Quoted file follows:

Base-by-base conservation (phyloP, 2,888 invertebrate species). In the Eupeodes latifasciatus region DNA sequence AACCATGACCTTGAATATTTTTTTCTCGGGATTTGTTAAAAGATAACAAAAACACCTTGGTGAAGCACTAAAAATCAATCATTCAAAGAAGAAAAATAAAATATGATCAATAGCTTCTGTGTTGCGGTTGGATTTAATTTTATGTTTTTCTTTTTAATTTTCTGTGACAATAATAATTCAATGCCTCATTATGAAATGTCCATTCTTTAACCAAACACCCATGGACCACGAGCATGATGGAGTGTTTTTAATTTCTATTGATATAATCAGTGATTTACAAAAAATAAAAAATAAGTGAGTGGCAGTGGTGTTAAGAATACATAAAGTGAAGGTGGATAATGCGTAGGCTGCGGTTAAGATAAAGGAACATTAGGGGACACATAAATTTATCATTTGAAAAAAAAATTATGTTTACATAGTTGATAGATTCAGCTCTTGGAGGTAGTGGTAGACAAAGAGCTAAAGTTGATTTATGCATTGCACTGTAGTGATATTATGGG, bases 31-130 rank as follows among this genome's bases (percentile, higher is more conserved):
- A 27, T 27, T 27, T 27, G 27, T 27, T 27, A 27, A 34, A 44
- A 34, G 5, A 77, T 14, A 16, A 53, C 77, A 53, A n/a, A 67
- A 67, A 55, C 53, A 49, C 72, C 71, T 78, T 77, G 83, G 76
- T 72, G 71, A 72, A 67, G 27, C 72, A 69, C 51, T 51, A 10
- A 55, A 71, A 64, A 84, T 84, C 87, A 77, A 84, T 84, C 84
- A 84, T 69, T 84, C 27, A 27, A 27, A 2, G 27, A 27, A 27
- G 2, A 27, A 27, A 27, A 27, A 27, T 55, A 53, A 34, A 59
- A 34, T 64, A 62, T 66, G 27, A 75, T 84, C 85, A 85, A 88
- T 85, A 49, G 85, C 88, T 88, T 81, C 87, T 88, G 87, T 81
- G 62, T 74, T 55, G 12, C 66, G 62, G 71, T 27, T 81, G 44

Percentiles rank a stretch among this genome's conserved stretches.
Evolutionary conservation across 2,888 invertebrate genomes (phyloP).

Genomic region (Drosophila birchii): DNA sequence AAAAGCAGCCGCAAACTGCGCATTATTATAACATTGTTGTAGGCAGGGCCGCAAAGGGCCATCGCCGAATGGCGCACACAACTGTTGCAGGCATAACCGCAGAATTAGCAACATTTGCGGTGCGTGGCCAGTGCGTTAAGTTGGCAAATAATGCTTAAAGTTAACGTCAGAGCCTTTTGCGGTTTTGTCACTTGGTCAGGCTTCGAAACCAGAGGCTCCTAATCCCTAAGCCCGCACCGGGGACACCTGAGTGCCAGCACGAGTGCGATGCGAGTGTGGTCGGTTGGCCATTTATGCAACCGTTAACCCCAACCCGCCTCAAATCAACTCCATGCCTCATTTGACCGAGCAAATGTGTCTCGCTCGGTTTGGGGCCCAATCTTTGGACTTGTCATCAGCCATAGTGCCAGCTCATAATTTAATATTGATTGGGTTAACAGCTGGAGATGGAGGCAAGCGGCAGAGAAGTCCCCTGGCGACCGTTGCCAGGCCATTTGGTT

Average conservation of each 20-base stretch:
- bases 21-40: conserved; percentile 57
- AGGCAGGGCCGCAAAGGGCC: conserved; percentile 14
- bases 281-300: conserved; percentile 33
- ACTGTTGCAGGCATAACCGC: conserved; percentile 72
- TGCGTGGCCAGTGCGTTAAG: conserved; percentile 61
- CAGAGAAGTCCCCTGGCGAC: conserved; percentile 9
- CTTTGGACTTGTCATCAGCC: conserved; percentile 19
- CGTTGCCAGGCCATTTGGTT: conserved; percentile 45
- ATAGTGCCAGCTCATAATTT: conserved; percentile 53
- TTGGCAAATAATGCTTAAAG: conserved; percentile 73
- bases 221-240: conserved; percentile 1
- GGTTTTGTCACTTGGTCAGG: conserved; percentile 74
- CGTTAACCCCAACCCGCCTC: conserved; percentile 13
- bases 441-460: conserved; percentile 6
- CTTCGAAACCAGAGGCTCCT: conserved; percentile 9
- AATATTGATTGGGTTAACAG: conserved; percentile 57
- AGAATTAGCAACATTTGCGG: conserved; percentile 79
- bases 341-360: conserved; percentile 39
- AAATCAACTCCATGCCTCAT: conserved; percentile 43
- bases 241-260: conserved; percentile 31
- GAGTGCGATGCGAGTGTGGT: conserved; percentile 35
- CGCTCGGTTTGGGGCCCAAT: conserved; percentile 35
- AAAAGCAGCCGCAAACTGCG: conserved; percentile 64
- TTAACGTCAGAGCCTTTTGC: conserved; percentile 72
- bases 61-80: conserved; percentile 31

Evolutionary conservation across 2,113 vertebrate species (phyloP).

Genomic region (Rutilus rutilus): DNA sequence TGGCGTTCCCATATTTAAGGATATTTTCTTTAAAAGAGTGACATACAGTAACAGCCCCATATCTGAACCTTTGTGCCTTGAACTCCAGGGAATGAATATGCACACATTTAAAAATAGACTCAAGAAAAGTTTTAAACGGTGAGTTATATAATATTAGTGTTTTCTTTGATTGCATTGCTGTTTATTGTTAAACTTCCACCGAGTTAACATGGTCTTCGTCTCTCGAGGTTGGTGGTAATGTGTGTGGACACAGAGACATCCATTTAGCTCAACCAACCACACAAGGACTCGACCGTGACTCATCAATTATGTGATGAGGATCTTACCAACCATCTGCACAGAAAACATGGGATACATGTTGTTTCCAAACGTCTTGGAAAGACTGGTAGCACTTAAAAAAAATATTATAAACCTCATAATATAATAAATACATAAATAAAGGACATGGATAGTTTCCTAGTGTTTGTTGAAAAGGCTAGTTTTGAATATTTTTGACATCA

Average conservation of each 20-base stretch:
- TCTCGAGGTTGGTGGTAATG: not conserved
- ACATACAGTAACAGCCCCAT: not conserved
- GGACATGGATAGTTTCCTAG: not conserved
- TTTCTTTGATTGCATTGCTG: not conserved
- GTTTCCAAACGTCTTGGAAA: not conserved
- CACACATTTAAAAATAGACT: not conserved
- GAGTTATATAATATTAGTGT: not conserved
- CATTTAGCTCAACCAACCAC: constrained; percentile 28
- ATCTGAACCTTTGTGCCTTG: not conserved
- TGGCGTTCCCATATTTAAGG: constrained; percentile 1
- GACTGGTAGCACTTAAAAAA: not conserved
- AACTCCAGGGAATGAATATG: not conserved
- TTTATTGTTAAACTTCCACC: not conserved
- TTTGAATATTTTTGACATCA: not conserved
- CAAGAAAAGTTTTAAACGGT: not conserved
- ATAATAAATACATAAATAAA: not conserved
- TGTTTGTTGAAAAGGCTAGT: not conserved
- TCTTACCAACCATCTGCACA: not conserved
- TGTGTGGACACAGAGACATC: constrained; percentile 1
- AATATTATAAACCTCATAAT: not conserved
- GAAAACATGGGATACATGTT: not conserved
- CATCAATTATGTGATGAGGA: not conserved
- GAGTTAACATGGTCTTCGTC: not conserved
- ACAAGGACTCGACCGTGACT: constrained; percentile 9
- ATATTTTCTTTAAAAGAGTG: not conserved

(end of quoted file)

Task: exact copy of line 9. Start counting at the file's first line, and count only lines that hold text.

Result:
- A 34, T 64, A 62, T 66, G 27, A 75, T 84, C 85, A 85, A 88